For jewellery retailers across Canada and the United States, price comparisons by savvy consumers has created a race to the bottom for non-branded products like chains, diamond stud earrings, or garden-variety wedding bands.
Although the luxury industry has slowly recovered following the 2008 U.S. housing crisis, lower retail prices combined with higher wholesale and supplier pricing is shrinking profit margins across Canada and the United States.
Let’s face it—buying jewellery is an emotional endeavour, which means, for the most part, we are in the business of selling romance or, in some cases, at least giving it a nudge in the right direction.
For Canada’s independent jewellers and diamond suppliers, competing with online diamond giants can feel like a losing battle. It’s the typical David and Goliath scenario, and as with the Bible story, all is not as it appears.
My sister, Sharlane Letwin, is a professional retail jewellery sales associate. Yet, when asked what she does for a living, she answers, “I make small talk all day long.” Sharlane is very charming, her sales numbers are high, and her employer invests in on-going training every year to keep his team sharp.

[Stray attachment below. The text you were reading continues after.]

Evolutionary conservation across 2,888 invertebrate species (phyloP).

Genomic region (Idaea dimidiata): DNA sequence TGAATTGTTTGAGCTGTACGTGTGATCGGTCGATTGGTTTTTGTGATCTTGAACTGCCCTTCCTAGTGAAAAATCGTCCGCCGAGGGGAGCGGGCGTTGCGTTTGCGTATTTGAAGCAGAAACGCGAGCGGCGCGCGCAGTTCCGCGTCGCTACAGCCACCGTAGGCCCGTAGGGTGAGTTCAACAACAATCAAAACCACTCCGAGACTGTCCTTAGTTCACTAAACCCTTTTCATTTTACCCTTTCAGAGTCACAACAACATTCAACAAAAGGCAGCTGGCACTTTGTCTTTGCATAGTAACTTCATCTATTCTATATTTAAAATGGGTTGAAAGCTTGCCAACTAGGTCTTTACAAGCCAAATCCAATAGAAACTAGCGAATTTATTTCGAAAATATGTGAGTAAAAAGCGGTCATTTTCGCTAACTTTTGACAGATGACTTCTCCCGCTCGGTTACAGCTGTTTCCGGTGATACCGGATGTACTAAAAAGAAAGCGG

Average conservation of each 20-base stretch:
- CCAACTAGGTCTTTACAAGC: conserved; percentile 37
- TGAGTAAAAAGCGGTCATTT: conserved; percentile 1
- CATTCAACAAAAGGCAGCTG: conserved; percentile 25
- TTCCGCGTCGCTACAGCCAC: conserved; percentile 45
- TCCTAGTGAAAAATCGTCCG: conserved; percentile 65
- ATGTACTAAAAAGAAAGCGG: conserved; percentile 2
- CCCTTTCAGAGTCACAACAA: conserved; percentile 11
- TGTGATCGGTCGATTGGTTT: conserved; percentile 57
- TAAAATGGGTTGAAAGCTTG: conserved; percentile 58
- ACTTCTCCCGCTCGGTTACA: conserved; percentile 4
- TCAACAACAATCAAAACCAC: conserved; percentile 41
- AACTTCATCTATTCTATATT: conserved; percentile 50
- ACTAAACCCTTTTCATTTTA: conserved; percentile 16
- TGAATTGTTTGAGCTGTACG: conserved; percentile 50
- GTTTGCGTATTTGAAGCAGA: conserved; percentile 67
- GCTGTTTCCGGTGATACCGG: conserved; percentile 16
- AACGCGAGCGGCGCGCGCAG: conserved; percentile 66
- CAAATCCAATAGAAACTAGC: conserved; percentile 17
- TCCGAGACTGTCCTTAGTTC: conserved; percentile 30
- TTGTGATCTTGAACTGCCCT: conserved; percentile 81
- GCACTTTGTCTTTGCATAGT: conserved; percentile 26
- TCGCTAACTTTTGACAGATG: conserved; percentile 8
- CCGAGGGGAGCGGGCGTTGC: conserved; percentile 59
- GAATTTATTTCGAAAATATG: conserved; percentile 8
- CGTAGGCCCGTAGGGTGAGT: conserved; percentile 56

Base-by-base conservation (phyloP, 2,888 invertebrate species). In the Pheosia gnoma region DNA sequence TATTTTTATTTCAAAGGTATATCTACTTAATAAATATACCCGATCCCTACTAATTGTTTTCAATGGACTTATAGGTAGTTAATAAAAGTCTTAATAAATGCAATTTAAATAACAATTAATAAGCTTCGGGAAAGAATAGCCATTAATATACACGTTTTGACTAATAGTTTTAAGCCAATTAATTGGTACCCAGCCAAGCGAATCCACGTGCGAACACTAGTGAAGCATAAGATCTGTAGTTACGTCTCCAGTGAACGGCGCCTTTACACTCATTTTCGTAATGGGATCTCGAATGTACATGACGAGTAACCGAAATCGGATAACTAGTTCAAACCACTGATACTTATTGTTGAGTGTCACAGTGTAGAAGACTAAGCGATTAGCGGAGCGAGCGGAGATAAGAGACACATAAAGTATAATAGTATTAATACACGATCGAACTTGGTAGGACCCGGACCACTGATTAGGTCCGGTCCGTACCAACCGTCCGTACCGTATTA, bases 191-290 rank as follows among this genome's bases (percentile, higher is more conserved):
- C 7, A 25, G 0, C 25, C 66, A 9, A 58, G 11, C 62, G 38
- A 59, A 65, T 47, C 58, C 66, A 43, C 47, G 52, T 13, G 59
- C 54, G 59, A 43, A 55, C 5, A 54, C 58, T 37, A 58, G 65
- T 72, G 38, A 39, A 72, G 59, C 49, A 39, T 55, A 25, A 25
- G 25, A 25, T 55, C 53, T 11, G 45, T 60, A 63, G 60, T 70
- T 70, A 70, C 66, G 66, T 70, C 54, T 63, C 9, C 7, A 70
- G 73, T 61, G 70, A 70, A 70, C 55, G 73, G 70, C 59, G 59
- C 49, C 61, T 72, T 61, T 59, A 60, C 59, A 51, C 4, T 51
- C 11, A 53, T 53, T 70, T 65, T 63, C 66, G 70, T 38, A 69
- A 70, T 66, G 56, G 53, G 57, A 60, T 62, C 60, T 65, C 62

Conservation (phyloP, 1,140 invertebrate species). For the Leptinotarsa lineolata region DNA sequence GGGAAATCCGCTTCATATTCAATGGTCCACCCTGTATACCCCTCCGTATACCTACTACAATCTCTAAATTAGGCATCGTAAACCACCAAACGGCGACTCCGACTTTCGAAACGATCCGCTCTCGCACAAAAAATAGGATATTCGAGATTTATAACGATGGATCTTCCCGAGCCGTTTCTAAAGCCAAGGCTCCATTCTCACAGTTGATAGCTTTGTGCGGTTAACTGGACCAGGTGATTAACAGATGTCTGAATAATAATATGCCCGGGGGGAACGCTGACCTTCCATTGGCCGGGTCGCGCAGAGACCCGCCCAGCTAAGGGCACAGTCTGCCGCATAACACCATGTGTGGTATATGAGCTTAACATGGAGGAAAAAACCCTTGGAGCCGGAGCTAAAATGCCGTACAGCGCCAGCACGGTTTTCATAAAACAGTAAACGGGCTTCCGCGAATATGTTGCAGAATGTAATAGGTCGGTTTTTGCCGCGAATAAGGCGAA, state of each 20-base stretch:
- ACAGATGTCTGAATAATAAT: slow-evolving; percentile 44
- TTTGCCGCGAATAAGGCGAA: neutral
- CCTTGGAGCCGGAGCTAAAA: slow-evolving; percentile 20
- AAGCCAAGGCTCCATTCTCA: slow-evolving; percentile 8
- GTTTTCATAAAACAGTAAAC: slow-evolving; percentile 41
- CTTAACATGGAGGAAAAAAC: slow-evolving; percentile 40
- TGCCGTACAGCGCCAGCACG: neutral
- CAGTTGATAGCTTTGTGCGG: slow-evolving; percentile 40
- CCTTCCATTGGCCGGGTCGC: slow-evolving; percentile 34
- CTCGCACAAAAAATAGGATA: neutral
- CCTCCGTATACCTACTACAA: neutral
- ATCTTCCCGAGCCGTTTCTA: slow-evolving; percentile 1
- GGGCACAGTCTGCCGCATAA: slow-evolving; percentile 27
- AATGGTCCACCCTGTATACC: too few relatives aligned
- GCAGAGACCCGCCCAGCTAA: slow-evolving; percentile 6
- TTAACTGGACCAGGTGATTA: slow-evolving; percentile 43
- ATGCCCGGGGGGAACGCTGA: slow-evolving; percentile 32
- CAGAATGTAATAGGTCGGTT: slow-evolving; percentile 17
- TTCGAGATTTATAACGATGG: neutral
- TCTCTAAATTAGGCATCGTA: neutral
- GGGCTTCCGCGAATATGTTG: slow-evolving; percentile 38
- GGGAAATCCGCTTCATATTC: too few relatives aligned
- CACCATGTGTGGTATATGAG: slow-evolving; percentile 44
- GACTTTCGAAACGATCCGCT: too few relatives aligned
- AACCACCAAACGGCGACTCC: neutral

I love my job as a life and business coach. Why? One, it is rewarding to see my clients implement strategies allowing them to overcome challenges that would have at one time brought them to a complete halt. Two, I love when my clients express surprise at their ability and resourcefulness to succeed at their goal (when all along I knew they could do it).
Bridal has always been a solid staple in jewellery stores worldwide. Today, however, its success has become the essence of survival for many businesses struggling to manage adjustments within the luxury consumer market.